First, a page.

01 December 2004

The distance from Mexico City could be measured in centimetres.

By Jessica Fleischer in London
I like to look at the big picture before jumping into something. So for several months before I came to work on For A Change, I had a map of the world on my computer desktop, with London circled in red. The distance from Mexico City could be measured in centimetres. My new life would be reduced to the area inside the millimetre-wide circle.

You might expect that for someone from one of the biggest cities in the world, London wouldn’t be that impressive, but this city is full of so many superlatives that nothing I can write can do it justice.

When I first visited London, almost 10 years ago, I was impressed with the black cabs, the telephone boxes and all the historic tourist spots. The second time I came here, the pubs, secondhand bookshops, theatres and markets found a place in my heart. The next time, as a student, it was the parks that captured my emotions, these vast green areas that make London so much more liveable than Mexico City. This time I am keeping away from tourist places and trying to immerse myself in the day to day life of this eclectic city, full of magic and a powerful past. This time the little things are the ones that get to me.

In this city a Mexican Jewish person can find the perfect way to celebrate Rosh Hashana (Jewish New Year) and Mexican Independence Day, which coincided this year. The 300-year-old Bevis Marks Synagogue, near Liverpool Street Station, continued its services through both World Wars, the departure of the Jewish community from the neighbourhood, and the terrorist bombings of 1992 and 1993. The lovely building, illuminated by chandeliers, makes me feel closer to my roots. Not far away, the Mexican Embassy is entertaining about 500 people for Independence Day with tortilla, Mexican beer, tequila and a traditional Mariachi band. For a while I can forget my homesickness and pretend to be in Mexico.

My family comes from Suchowola, Poland, a small town that is considered to be the geographic centre of Europe. Of eight brothers, two made their way to London in the late 19th century, and one of them became the King’s tailor. One generation later, my greatgrandfather went to Mexico, but the distance never kept the family apart. Over the years, we have gone on visiting each other.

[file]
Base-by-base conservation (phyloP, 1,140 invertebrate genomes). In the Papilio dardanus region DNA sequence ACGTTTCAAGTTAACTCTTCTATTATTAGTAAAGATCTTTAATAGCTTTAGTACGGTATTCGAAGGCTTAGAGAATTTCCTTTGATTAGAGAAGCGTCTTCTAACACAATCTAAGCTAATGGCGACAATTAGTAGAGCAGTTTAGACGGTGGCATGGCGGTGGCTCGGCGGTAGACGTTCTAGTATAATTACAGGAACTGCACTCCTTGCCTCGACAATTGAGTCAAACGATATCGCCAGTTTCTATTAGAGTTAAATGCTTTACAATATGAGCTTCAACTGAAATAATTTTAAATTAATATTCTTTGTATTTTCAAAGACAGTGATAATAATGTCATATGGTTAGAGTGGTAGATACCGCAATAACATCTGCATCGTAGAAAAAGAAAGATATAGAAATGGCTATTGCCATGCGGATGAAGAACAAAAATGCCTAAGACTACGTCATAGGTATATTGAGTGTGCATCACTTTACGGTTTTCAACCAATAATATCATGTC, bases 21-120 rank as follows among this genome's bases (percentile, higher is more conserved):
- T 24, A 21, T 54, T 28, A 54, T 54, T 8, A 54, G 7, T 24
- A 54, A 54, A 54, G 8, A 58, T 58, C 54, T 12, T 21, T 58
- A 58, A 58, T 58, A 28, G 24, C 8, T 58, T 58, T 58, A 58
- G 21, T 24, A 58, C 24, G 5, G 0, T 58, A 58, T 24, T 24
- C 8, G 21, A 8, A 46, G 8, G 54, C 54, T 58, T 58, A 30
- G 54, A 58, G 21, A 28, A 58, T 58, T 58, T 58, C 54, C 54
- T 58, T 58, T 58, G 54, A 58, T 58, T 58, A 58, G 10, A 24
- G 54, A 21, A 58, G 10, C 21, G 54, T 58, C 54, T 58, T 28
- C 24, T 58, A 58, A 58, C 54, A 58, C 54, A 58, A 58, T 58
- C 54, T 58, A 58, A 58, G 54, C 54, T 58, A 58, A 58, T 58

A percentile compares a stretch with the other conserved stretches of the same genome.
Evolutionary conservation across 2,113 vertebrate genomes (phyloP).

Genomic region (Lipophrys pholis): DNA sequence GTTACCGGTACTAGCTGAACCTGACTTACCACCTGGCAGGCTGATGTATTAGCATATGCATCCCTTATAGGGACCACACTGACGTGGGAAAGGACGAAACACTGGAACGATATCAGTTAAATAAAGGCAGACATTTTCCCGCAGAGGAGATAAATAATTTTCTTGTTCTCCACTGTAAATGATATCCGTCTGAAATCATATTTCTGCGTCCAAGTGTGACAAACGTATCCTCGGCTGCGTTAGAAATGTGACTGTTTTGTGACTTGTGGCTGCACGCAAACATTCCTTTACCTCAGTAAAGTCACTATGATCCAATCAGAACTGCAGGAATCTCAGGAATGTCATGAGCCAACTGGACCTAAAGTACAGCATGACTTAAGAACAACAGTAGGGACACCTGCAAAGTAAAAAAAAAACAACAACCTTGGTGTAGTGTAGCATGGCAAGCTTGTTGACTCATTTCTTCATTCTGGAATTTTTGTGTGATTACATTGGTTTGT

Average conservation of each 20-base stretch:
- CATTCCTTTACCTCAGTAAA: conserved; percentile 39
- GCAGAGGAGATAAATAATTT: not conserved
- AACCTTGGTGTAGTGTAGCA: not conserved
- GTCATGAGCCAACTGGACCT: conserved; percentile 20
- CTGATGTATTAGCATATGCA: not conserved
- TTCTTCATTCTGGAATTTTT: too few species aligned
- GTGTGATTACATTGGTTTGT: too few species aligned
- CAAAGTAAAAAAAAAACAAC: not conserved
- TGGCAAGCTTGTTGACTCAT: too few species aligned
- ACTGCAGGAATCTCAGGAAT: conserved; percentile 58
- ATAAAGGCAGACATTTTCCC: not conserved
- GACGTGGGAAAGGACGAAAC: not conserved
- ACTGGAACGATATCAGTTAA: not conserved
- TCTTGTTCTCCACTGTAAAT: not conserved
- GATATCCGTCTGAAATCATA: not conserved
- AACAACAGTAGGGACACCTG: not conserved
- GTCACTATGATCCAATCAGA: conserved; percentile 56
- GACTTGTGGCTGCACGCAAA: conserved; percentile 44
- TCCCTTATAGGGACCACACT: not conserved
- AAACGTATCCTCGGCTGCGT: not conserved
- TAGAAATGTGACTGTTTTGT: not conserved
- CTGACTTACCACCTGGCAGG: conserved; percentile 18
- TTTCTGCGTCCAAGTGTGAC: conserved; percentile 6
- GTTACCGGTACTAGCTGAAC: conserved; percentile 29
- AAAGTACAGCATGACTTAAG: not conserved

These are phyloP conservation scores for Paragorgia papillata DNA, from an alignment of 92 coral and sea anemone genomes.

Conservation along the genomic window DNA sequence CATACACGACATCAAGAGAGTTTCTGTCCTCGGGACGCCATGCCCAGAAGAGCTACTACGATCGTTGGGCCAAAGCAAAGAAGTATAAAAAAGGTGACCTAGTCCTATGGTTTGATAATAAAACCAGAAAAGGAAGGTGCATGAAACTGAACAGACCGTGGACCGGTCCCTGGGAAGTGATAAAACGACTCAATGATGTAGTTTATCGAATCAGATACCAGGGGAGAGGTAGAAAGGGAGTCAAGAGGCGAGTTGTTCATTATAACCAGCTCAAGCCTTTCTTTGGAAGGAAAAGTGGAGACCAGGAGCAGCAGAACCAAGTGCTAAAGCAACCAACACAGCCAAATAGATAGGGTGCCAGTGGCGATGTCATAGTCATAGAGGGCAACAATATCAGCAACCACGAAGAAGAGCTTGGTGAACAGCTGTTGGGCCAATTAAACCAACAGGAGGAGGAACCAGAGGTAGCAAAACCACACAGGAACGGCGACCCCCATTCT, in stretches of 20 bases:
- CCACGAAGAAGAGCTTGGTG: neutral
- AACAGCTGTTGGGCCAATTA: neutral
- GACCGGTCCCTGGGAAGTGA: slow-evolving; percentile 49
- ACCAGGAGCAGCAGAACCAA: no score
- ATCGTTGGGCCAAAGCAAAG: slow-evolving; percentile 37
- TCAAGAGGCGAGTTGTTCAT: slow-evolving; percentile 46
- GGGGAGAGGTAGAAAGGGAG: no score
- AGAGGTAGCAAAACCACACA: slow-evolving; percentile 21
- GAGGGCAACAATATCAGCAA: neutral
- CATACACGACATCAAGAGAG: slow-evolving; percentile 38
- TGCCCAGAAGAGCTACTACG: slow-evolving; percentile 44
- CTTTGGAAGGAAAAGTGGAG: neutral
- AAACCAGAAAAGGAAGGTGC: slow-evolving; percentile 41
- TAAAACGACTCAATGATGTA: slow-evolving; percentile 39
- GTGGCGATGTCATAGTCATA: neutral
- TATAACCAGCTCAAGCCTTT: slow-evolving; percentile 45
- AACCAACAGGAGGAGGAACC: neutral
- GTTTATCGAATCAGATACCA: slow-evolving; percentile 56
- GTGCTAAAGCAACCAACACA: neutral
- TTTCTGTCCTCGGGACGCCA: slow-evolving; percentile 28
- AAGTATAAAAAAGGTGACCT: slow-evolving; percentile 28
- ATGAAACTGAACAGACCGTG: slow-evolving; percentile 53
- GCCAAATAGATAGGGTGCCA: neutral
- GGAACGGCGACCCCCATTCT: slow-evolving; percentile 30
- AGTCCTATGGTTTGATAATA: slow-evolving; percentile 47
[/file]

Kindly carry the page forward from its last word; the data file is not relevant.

We’re not in a minority here: over 200 languages are spoken and more than 30 per cent of London’s population came here during the last three generations. We are welcome as long as we accept London’s conditions—the weather, high prices, the trains, tube and buses, queuing. Most difficult of all, Londoners drive on the wrong side of the road—necessitating peculiar ‘Look Left’ and ‘Look Right’ signs to stop foreigners being mown down on every corner.

I have always admired British women: Queen Elizabeth I, Queen Victoria, Margaret Thatcher, the Brontë sisters, and Virginia Woolf. Her book, A Room of One’s Own, discusses why it is important for women to have their independence. Now, more than 70 years later, I read a Women’s Manifesto in The Guardian. Women are still expressing their needs and wants. They want a society in which women and men are equal partners at home, at work and in public life, and where issues like pay, rape convictions, political representation, childcare and the work-life balance are addressed.

And at the European Social Forum in October at Alexandra Palace the NGOs were making themselves heard—on everything from war and peace, democracy and human rights, to the environmental crisis. They seemed less concerned about their immediate environment: thousands of leaflets ended up on the floor; people smoked in restricted areas and left the water running in the bathroom.

When my father asked me what I liked most about London, I replied, ‘I love the fact that people in a hurry take the left side of the escalator and the others the right side’: a shock for someone from a disorganized and spontaneous culture like my own.

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